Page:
Lost at Sea for More Than a Century, Shackleton’s Fabled ‘Endurance’ Shipwreck Has Been Located by Marine Archaeologists
The 144-foot-long wooden ship sank in 1915, forcing its 28-man crew to spend five months camped on ice floes.
Marine archaeologists have discovered the remains of the Endurance, one history’s most famous shipwrecks, submerged in the icy waters of the Weddell Sea, east of the Antarctic Peninsula.
Thanks to cold waters and the lack of wood-eating organisms in the Antarctic, it is in remarkable condition.
The 64-member Endurance22 search expedition spent the past two weeks painstakingly searching for the ship’s remains with undersea drones. Experts had narrowed the search to a 150-square-mile area surrounding the ship’s last-recorded location, and found it just four miles south of that point.
“We have made polar history with the discovery of Endurance, and successfully completed the world’s most challenging shipwreck search,” John Shears, the expedition’s leader, said in a statement.
Found sitting upright, the ship remains “in a brilliant state of preservation,” expedition director Mensun Bound added. “You can even see Endurance arced across the stern.”
But spotting the watery wreckage was challenge, given the freezing temperatures of some of the world’s iciest waters, not to mention the ocean’s depths—the ship was found nearly 10,000 feet below the surface, according to the New York Times.
“This has been the most complex subsea project ever undertaken, with several world records achieved to ensure the safe detection of Endurance,” Nico Vincent, the expedition’s subsea project manager, said.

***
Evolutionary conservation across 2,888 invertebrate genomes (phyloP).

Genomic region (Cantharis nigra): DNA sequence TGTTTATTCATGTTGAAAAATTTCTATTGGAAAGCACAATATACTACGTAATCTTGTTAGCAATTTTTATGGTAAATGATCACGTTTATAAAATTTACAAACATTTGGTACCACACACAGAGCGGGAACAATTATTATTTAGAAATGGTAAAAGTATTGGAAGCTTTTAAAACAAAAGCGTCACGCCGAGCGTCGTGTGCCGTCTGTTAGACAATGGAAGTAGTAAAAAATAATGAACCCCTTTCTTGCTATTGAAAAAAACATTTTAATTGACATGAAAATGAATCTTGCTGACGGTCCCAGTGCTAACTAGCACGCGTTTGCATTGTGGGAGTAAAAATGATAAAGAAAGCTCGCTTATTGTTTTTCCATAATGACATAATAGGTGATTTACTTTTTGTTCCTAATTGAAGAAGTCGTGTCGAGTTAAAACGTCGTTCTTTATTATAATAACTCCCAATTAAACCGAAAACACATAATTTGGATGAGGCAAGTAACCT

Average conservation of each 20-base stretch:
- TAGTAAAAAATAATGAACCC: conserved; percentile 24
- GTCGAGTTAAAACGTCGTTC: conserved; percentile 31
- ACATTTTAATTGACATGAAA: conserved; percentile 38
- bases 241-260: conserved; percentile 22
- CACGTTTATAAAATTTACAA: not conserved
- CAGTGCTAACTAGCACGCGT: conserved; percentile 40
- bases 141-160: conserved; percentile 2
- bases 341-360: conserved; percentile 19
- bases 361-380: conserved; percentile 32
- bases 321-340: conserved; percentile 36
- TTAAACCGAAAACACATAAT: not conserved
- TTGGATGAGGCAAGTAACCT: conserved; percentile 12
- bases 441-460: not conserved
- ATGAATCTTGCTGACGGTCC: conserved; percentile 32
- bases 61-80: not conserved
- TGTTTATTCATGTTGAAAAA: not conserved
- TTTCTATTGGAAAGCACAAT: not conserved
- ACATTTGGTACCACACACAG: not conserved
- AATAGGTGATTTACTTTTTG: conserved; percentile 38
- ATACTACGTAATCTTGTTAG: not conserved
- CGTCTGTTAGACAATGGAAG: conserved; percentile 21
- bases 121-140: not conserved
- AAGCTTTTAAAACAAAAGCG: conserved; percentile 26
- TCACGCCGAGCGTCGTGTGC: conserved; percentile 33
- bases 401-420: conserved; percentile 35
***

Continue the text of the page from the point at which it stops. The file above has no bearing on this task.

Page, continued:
The 144-foot-long wooden ship sank in 1915 during the British Imperial Trans-Antarctic Expedition led by explorer Ernest Shackleton. Its journey was cut short that January when it became trapped in pack ice.
With the Endurance unable to move, the 28-man crew was forced to abandon ship in October as the ice crushed the vessel, causing it to sink. The expedition spent the next five months camped on surrounding ice floes until the ice broke up, allowing them to sail three lifeboats to the uninhabited Elephant Island.
From there, Shackleton and five crew members successfully sailed one of the 22.5-foot vessels 800 miles on the open seas in a rescue mission to a settlement in South Georgia, making the perilous crossing in 17 days. Shackleton then crossed the mountainous island by foot to reach a whaling station.
Due to harrowing weather conditions, it took over three months and four attempts for Shackleton to return for the rest of the crew. Remarkably, the expedition suffered no casualties.
The $10 million search for the lost ship was funded by an anonymous donor and organized by the Falklands Maritime Heritage Trust. The expedition left Cape Town in early February aboard the Agulhas II, a South African icebreaker that itself was briefly trapped in ice, forcing operations to pause for a day. But the successful mission otherwise experienced only minor technical glitches with battery-powered submersibles.
The vessels scanned the ocean floor in twice-daily six-hour shifts, using sonar to identify raised areas of the seabed. After the wreck was detected, drones were equipped with high-resolution cameras and other instruments to document the discovery.
The images the drones sent back were the first views of the ship since expedition photograph Frank Hurley captured shots of it sinking 107 years prior.
Because the Endurance is considered a historic monument under the terms of the Antarctic Treaty of 1959, the expedition left the wreck undisturbed. The team plans to use the footage, laser scans, and other data for museum exhibitions and a documentary.
The expedition also included ice scientists such as Stefanie Arndt of the Alfred Wegener Institute in Germany. Her team drilled 630 ice cores from 17 locations as part of efforts to more fully understand the effects of global warming on Antarctic sea ice.
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